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  F4U-1 Corsair Bureau Number 02338  
USMC
VMF-213

Pilot  Captain Theron H. Brown, III, O-013574 (MIA / KIA) Flushing, NY
MIA  September 12, 1943


Aircraft History
Built by Vought. Delivered to the U. S. Navy (USN) as F4U-1 Corsair Bureau Number 02338. Disassembled and shipped overseas to the South Pacific and reassembled.

Wartime History
Assigned to the United States Marine Corps (USMC) to squadron VMF-213 "Hell Hawks". No known nickname, nose art or squadron number.

Mission History
On September 12, 1943 one of four F4U Corsairs led by Cupp that took off from Munda Airfield on New Georgia at 4:44pm piloted by Captain Theron H. Brown, III. The Corsairs were scheduled to rendezvous with a formation of sixteen B-25 Mitchells on a search mission to locate and bomb enemy transports over Visu Visu Point but due to difficulty starting some of the Corsairs, they arrived late and failed to locate the bombers.

At 4:50pm, the Corsairs proceeded up the northern coast past Vella Lavella Island northward to southern Bougainville in hopes of locating the bombers but were unable to find them. The weather was very bad and visibility was poor. Clouds covered southern Bougainville but Kahili Airfield was clear.

Cupp decided to use the bad weather to provide cover for their approach and withdrawal to make a single strafing run over Kahili Airfield. Approaching from the north and flying at an altitude of only 50', they spotted approximately twenty parked fighters including several Ki-61 Tonys lined up on the side of the runway being serviced by trucks. Also a single G4M1 Betty parked about 1,000' from the beach. Japanese personnel were observed at the southern side of the runway possibly a galley for their evening meal.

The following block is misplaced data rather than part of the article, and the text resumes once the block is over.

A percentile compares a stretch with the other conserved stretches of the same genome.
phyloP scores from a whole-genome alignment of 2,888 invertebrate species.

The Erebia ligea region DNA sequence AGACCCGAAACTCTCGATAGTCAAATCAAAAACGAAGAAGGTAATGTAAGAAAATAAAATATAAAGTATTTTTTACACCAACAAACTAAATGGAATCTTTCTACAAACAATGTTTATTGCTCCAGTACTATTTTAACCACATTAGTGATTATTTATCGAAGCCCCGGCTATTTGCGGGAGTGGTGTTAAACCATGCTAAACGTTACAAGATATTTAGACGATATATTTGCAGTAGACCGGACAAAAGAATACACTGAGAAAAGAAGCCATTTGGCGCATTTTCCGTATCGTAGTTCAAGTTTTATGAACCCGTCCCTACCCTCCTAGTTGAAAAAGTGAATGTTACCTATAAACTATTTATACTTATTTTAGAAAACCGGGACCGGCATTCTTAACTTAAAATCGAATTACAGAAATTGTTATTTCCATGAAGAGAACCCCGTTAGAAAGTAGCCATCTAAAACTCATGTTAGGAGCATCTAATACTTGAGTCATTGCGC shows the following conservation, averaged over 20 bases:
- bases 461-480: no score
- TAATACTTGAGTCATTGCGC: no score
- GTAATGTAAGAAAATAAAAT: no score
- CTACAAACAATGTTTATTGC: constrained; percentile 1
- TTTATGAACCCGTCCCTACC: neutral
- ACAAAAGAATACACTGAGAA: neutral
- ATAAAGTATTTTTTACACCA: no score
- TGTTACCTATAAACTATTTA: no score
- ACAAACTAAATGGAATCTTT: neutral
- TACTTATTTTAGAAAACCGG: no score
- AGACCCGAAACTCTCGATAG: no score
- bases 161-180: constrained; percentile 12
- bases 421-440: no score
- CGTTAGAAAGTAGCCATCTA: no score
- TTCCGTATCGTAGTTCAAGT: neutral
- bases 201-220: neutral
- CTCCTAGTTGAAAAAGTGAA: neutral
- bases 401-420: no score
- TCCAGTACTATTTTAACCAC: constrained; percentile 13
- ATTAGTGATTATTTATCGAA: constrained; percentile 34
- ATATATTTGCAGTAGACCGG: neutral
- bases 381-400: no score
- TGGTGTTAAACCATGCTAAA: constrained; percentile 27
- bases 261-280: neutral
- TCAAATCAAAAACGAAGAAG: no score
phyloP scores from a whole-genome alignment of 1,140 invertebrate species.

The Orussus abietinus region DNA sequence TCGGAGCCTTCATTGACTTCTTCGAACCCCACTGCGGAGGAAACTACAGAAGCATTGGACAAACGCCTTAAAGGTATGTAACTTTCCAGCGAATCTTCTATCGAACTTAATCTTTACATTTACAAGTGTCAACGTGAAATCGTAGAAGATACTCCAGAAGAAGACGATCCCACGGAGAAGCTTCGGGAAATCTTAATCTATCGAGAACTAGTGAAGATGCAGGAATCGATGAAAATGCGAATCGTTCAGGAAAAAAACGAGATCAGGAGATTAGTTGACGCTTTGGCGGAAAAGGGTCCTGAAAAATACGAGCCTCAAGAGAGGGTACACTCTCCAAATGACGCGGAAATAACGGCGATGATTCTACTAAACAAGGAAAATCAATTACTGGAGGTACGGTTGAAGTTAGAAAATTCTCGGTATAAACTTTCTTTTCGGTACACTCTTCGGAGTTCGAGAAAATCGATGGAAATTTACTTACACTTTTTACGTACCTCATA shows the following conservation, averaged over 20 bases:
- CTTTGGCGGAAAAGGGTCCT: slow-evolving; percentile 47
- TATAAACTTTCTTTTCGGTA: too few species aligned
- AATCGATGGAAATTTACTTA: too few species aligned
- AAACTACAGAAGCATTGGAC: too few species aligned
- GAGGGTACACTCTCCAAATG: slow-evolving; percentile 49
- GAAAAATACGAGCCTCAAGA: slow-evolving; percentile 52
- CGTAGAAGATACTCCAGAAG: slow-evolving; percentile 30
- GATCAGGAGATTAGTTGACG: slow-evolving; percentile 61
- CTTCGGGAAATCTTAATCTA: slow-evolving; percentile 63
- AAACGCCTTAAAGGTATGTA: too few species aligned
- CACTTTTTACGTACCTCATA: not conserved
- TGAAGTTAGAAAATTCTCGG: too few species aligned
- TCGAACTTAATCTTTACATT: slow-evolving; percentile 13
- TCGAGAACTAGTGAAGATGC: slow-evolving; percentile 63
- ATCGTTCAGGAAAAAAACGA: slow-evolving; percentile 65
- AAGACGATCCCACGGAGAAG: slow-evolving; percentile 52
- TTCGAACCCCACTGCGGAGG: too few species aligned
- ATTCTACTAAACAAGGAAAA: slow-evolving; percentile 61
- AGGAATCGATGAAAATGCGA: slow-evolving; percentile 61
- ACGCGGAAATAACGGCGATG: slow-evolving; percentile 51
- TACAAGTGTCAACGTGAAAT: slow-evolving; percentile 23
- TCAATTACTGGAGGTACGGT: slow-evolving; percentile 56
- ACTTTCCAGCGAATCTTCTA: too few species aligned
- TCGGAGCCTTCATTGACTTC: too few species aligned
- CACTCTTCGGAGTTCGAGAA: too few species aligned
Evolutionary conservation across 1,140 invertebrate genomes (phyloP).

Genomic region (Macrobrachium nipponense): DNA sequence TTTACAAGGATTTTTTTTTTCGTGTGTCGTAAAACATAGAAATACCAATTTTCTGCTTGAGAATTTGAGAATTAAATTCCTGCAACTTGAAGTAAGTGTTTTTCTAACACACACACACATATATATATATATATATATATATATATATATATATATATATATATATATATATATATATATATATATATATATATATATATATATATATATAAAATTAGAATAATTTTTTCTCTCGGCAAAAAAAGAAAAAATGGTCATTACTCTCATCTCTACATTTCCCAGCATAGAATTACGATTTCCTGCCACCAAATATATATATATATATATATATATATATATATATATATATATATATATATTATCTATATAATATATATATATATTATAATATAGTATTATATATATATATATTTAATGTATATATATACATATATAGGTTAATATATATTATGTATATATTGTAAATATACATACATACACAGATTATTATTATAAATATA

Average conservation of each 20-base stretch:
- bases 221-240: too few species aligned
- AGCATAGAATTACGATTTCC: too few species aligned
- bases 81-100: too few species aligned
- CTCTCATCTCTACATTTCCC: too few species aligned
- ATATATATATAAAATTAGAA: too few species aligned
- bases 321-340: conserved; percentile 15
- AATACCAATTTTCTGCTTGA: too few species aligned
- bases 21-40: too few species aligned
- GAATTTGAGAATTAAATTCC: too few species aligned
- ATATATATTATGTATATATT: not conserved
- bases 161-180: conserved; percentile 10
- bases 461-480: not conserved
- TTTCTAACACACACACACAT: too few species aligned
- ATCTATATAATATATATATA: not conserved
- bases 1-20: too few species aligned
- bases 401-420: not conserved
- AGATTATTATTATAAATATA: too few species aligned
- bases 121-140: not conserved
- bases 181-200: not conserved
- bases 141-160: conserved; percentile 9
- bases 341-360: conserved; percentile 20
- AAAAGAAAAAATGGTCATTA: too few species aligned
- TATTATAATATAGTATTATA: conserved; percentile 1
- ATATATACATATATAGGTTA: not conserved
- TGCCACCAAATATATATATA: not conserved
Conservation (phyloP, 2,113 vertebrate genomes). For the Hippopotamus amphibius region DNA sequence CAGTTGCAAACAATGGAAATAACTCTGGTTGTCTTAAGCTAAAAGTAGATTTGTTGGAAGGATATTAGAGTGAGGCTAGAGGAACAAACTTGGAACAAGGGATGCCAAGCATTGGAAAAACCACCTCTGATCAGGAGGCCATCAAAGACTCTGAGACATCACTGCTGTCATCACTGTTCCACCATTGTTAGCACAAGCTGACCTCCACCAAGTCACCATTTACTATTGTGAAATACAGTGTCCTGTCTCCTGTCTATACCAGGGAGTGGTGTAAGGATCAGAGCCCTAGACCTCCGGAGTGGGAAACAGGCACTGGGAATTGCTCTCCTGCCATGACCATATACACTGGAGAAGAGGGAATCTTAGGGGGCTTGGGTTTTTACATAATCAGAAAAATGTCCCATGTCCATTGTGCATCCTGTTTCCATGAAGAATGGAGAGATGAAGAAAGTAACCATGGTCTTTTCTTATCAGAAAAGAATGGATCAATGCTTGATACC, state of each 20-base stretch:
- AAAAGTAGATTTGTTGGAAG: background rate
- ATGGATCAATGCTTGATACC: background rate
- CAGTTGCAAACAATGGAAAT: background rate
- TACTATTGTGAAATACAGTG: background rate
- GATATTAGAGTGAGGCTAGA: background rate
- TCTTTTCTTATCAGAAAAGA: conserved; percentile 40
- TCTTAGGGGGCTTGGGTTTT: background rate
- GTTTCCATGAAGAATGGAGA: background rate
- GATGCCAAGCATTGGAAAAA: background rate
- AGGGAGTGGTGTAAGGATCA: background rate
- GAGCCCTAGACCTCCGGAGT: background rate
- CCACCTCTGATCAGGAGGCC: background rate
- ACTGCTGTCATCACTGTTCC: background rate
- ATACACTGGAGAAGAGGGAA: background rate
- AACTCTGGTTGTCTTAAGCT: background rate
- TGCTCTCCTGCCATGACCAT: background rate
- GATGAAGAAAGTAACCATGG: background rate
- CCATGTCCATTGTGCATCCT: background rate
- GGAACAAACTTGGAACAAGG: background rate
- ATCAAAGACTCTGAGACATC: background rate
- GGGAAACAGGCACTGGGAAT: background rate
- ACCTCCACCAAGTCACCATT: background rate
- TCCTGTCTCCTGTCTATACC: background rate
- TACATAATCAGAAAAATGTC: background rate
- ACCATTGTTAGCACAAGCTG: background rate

At 4:45pm, the four Corsairs initiated a strafing run flying in a line from right to left: Cupp, Avery, Brown and Stewart. Cupp strafed the galley, anti-aircraft positions, a fuel truck, two fighters (Tonys) claiming one burst into flames and barges offshore. Avery strafed a fighter setting it on fire, then three trucks and anti-aircraft positions. Stuart strafed five fighters causing one to catch fire. Although no anti-aircraft fire was observed during the run, a heavy anti-aircraft gun was observed at the southwest end of the runway coming into action until strafed and at least one shell was observed hitting the water as they departed.

Flying southward, Brown radioed Cupp that he must have been hit as his oil pressure was dropping. Roughly five miles north of Shortland Island from an altitude of 1,000', Brown's Corsair nosed over and crashed into the sea roughly halfway between Komaliar Point and Moila Point on southern Bougainville.

Afterwards, the three Corsairs circled the spot where Brown crashed but saw not trace of him. When this aircraft failed to return, Brown was officially declared Missing In Action (MIA).

Memorials
Brown was officially declared dead September 13, 1944. He earned the Air Medal and Purple Heart, posthumously. Brown is memorialized on the tablets of the missing at Manila American Cemetery.

References
NARA Marine Fighting Squadron 213 War Diary for September 1943 pages 2, 7-8
(Page 2) "Capt. T. H. Brown Missing In Action 1 F4U"
(Page 7) "About five miles north of the Shortlands when about 1000 ft, Brown's plane nosed over and crashed about midway between Komaliar Point and Moila Point. The others, of the division, circled the spot where Browns plane crashed but saw nothing."
(Page 8) "Capt. T. H. Brown - hit by AA and crashed into water; lost in action."
Navy Serial Number Search Results - F4U-1 Corsair 02338
USN Overseas Aircraft Loss List September 1943 - F4U Corsair 02338
American Battle Monuments Commission (ABMC) - Theron H. Brown III
FindAGrave - Capt Theron H Brown, III (tablets of the missing)

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Last Updated
February 4, 2018

 

Tech Info
F4U

MIA
MIA
1 Missing

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